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Hepatitis C, Past or Present
2011 Case Definition

NOTE: A surveillance case definition is a set of uniform criteria used to define a disease for public health surveillance. Surveillance case definitions enable public health officials to classify and count cases consistently across reporting jurisdictions. Surveillance case definitions are not intended to be used by healthcare providers for making a clinical diagnosis or determining how to meet an individual patient’s health needs.

CSTE Position Statement(s)

  • 10-ID-09

Clinical Description

No symptoms are required. Most hepatitis C virus (HCV)-infected persons are asymptomatic; however, many have chronic liver disease, which can range from mild to severe.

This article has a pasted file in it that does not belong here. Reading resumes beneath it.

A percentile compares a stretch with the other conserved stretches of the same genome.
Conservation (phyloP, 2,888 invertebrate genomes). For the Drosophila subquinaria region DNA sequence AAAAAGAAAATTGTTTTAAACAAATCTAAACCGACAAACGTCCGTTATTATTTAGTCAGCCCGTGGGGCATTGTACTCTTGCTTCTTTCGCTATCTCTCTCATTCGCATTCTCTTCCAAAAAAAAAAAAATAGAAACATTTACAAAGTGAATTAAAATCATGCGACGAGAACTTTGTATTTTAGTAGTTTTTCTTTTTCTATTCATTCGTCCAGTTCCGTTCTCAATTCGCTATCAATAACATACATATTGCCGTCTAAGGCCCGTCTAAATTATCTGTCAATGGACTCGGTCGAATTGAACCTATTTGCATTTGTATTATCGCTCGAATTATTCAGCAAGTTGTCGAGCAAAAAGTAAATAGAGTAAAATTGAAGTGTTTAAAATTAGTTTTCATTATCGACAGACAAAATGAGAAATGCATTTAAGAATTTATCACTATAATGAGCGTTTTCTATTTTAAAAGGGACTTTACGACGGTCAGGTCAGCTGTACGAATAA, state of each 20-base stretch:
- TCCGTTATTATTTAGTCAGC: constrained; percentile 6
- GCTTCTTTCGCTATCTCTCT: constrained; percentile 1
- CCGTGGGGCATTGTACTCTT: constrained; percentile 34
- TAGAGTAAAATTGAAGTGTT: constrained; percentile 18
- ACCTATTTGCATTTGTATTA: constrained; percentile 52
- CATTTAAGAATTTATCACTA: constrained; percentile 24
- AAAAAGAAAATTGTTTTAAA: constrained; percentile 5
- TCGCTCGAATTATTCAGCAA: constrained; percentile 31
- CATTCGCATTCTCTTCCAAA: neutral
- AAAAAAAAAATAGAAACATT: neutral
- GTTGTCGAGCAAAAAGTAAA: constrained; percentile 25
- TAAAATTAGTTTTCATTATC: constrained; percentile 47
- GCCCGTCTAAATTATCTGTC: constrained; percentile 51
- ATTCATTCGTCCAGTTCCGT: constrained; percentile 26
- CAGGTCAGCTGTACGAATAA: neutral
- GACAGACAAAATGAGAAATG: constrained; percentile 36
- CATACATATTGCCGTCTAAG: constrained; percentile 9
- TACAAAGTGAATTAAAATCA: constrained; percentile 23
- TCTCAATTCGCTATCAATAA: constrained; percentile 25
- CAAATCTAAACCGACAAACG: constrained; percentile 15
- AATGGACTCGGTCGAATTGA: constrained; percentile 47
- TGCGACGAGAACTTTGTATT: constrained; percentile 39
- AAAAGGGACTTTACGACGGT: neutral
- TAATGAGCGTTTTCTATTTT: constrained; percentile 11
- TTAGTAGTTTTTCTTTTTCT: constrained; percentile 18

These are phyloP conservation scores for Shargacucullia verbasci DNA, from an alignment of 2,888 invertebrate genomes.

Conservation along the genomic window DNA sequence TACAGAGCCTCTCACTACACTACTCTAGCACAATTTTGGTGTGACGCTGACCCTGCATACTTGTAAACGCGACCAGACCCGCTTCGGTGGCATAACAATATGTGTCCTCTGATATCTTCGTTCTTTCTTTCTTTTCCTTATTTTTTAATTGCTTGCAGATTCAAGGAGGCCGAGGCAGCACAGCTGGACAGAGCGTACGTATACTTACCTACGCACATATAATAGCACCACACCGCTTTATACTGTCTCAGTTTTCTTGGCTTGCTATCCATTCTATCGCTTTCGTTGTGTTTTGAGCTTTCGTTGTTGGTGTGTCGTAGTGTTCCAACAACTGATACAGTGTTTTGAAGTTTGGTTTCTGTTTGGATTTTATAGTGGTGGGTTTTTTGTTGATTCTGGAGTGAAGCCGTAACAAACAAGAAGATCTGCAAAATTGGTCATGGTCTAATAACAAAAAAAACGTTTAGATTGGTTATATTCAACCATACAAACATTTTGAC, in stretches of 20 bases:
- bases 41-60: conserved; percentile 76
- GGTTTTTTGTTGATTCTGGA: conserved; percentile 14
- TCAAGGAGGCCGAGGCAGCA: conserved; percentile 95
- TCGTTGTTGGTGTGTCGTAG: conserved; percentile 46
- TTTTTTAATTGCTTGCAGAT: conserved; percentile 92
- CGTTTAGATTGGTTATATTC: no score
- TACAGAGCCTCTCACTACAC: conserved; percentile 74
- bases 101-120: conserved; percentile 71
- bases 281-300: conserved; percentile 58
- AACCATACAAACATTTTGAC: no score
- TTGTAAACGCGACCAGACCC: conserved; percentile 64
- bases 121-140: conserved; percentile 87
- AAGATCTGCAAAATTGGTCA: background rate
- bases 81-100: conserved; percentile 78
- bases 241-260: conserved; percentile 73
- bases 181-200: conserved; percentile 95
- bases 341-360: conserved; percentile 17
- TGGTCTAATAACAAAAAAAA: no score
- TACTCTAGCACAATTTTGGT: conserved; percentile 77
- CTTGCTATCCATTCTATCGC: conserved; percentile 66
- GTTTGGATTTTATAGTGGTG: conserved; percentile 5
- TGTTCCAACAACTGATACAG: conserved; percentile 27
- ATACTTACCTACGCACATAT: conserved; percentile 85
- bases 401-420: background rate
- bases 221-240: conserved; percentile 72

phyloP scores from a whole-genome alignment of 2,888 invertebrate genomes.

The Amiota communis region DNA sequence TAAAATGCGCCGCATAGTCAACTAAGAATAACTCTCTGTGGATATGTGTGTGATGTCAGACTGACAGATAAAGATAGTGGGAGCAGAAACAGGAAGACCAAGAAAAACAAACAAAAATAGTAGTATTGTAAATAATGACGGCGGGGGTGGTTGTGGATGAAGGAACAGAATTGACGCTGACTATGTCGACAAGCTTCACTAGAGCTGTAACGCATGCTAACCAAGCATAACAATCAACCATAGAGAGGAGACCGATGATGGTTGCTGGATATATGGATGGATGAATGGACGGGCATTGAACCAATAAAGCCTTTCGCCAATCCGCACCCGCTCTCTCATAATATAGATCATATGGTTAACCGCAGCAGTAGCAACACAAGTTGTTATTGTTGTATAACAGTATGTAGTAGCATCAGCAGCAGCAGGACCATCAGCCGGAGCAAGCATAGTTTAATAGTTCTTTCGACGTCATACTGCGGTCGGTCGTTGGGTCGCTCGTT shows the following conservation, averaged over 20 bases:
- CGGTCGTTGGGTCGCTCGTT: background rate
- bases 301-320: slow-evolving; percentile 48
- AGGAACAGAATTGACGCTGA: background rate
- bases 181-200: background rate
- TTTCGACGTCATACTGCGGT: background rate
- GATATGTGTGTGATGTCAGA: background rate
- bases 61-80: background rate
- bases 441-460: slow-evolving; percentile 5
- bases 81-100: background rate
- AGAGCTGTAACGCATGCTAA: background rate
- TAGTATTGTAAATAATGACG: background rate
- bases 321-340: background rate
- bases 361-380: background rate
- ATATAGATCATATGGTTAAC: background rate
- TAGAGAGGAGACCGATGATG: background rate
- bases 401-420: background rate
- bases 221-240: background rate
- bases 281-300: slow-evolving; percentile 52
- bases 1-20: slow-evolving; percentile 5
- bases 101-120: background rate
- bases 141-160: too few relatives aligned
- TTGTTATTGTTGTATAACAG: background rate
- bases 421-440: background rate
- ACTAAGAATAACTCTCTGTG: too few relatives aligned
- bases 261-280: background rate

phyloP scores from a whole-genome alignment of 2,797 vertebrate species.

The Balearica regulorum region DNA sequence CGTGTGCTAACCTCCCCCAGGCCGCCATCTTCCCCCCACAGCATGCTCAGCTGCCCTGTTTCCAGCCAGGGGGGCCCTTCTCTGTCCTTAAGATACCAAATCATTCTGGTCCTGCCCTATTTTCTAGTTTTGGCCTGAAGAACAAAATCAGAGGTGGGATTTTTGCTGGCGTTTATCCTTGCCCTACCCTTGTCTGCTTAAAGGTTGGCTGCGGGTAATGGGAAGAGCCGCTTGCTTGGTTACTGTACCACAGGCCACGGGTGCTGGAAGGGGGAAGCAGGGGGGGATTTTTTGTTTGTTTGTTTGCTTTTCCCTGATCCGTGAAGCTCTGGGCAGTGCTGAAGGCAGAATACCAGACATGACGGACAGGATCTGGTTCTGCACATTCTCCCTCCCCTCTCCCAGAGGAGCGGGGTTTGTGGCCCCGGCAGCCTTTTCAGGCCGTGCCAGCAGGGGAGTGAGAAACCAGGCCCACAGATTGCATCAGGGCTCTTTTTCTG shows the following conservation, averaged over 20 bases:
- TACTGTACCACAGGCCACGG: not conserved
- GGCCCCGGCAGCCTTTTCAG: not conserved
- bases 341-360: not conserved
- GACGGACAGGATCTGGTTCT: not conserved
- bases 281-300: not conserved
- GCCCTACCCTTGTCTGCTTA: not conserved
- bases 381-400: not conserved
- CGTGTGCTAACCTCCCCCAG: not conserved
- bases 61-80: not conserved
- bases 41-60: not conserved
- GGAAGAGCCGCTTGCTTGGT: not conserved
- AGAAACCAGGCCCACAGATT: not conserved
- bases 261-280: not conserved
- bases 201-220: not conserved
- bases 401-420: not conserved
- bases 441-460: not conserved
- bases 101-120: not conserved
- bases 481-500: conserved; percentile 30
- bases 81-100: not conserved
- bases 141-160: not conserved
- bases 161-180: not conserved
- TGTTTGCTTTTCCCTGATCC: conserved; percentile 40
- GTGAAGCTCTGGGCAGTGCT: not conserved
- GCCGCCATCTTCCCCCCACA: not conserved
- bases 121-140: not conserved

Laboratory Criteria for Diagnosis

One or more of the following four criteria:

  • Antibodies to hepatitis C virus (Anti–HCV) positive (repeatedly reactive) by enzyme immunoassay (EIA) verified by at least one additional more specific assay, OR
  • Hepatitis C virus recombinant immunoblot assay (HCV RIBA) positive, OR
  • Nucleic acid test (NAT) positive for HCV RNA (including genotype), OR
  • Anti-HCV screening-test-positive with a signal to cut-off ratio predictive of a true positive as determined for the particular assay and posted by CDC. (https://www.cdc.gov/hepatitis/HCV/LabTesting.htm)

Case Classification

Probable

A case that is anti-HCV positive (repeat reactive) by EIA and has alanine aminotransferase (ALT or serum glutamic pyruvic transaminase [SGPT]) values above the upper limit of normal, but the anti-HCV EIA result has not been verified by an additional more specific assay or the signal to cut-off ratio is unknown.

Confirmed

A case that is laboratory confirmed and does not meet the case definition for acute hepatitis C.



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